Behind the Scenes: Idea Development

 In 30 days of education

Hi everyone! My name is Hannah Olson and I’m the 3D modeler here at MyStemKits.com. In this post I’m going to give you a behind-the-scenes look at how we develop our kits.

It all starts with an idea. Most of our ideas come from our curriculum team, who we highlighted in yesterday’s blog post. This group of individuals has a really strong background in various STEM fields of study as well as in the classroom. And, they know the standards really well. So sometimes it’s an idea of something they used to do in their classroom that they realized could be improved with a 3D kit, but more often than not, it’s an idea pulled directly from the standards. The curriculum team looks at the standards that teachers are required to cover and brainstorms ways that hands-on manipulatives can enhance the learning experience. Sometimes it’s really easy to come up with a design, sometimes it’s a bit trickier, and sometimes 3D doesn’t make sense. That’s where I come in.

Once they have an idea of something they want to try to create, they come to me. Sometimes, they come with their own sketches and other times we have a meeting where I sketch out ideas. But it always starts with a sketch. It’s important to understand what I’m going to create in two dimensions before I begin creating it in three-dimensions.

This is also why it’s very important to have a conversation with the curriculum team member before I start building everything. There are a lot of topics we cover that I didn’t know anything about until building the kit. The curriculum team has to make sure I understand the math or the science behind the kit before I will start building it. And this extra step has actually proved rather useful. I get to act as that first wall of understanding – because it I can’t understand it, then they need to come up with a better way of explaining it. I help them debunk misconceptions purely by my lack of knowledge. By the time the kit is fully developed, however, I’ve learned a lot. For instance, I may not have memorized every detail of the molecular structure of a phospholipid, but I can explain the polarity of the headgroup, why it assembles the way it does, and how the form of the cell membrane is integral to its function. And before working on our Cell Membrane Kit and Macromolecules: Lipids Kit, I couldn’t have even told you what a phospholipid was. That’s one of the reasons I’m so confident in that our product works. I learn from it every day.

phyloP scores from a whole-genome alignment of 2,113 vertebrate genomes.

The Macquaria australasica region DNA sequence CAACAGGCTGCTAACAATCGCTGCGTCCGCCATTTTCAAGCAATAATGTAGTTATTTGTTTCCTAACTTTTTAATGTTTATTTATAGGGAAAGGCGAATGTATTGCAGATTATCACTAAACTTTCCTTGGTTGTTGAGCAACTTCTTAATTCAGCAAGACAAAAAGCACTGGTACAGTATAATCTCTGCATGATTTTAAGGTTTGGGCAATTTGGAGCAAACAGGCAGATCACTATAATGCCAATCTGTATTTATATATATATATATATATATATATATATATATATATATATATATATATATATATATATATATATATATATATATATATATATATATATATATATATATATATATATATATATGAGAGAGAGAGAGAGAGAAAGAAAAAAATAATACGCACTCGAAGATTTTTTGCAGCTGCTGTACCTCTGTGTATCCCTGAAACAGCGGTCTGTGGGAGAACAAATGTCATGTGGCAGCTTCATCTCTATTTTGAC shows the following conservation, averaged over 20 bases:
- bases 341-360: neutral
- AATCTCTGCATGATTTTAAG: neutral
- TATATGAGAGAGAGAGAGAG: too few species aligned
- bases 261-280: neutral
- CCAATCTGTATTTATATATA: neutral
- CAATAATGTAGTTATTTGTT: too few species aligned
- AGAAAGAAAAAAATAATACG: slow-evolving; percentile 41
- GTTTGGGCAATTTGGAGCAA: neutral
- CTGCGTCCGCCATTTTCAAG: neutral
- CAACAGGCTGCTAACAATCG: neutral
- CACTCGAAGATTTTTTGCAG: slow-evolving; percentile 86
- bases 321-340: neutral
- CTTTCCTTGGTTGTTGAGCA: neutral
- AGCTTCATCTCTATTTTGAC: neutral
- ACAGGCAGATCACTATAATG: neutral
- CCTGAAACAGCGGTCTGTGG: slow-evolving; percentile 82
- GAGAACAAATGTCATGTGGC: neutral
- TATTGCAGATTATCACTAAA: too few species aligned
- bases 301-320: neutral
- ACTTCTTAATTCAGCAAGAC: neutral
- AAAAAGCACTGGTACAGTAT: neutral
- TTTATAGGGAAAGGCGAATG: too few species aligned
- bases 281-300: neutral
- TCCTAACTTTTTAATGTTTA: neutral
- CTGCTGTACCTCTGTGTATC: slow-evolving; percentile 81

But I’m getting off-track. Once we have a sketch that we both think will work, I take it into the computer. Then I start with a basic shape – a cube, cylinder, or sphere – and I start molding the shape into the design. CPALMS did a great perspectives video where I explain how I choose the basic shape I model from and how I combine shapes to create the final models – plus it addresses a Florida math standard. To learn more about how I go about 3D modeling the shape, check out our earlier post: 3D Modeling for 3D Printing: Modeling 101.

Once the design is complete, I get it ready for printing and print the first version. It is never completely ready with just a first version. Every single design ends up going through an iterative design process where we test and revise the design so that it is optimized for printing, for the classroom, and for learning. We make design changes to make it print better, use less plastic, be more user-friendly, and to make sure it works consistently.

Some kits take only a few iterations to be called finished while others take over a dozen design iterations. And sometimes, we have to step away from a design. There are limitations to what 3D printing can do and we refuse to create something sub-par. (We will cover some of the limitations of 3D printing later in this series.) Sometimes we realize the design makes more sense in 2D and would be cheaper to manufacture there while other times, we cannot get the level of precision necessary for the kit to work seamlessly. When that happens, we either go back to the drawing board or decide that this is not something 3D printing was meant for. And that’s okay. Over our time developing these kits we’ve come to realize that simply because you can 3D print something doesn’t mean you should. That’s why you don’t find useless kits in our library. They all have a purpose and a benefit that cannot be gained in every aspect from any other production method.

Image courtesy FCR-STEM. Used with permission.

Once we finally have a design that’s been tested and approved and the curriculum is finalized to work with the kit, we bring it into classrooms. FCR-STEM works with local schools and tests the kits to ensure that they work as intended. And sometimes we get feedback that the kits need to be changed or adjusted. So we make those changes. After all of that, it’s finally finished. For now. The beauty of our system is that we are continually in a place where we are able to make improvements upon our kits. If you’ve used something and have a suggestion for what would make the kit better, tell us! We can make the changes quickly and update the items in the cart so that all future prints will be immediately impacted with your change.

Have a suggestion for how to improve one of our kits? Tell us in the comments!

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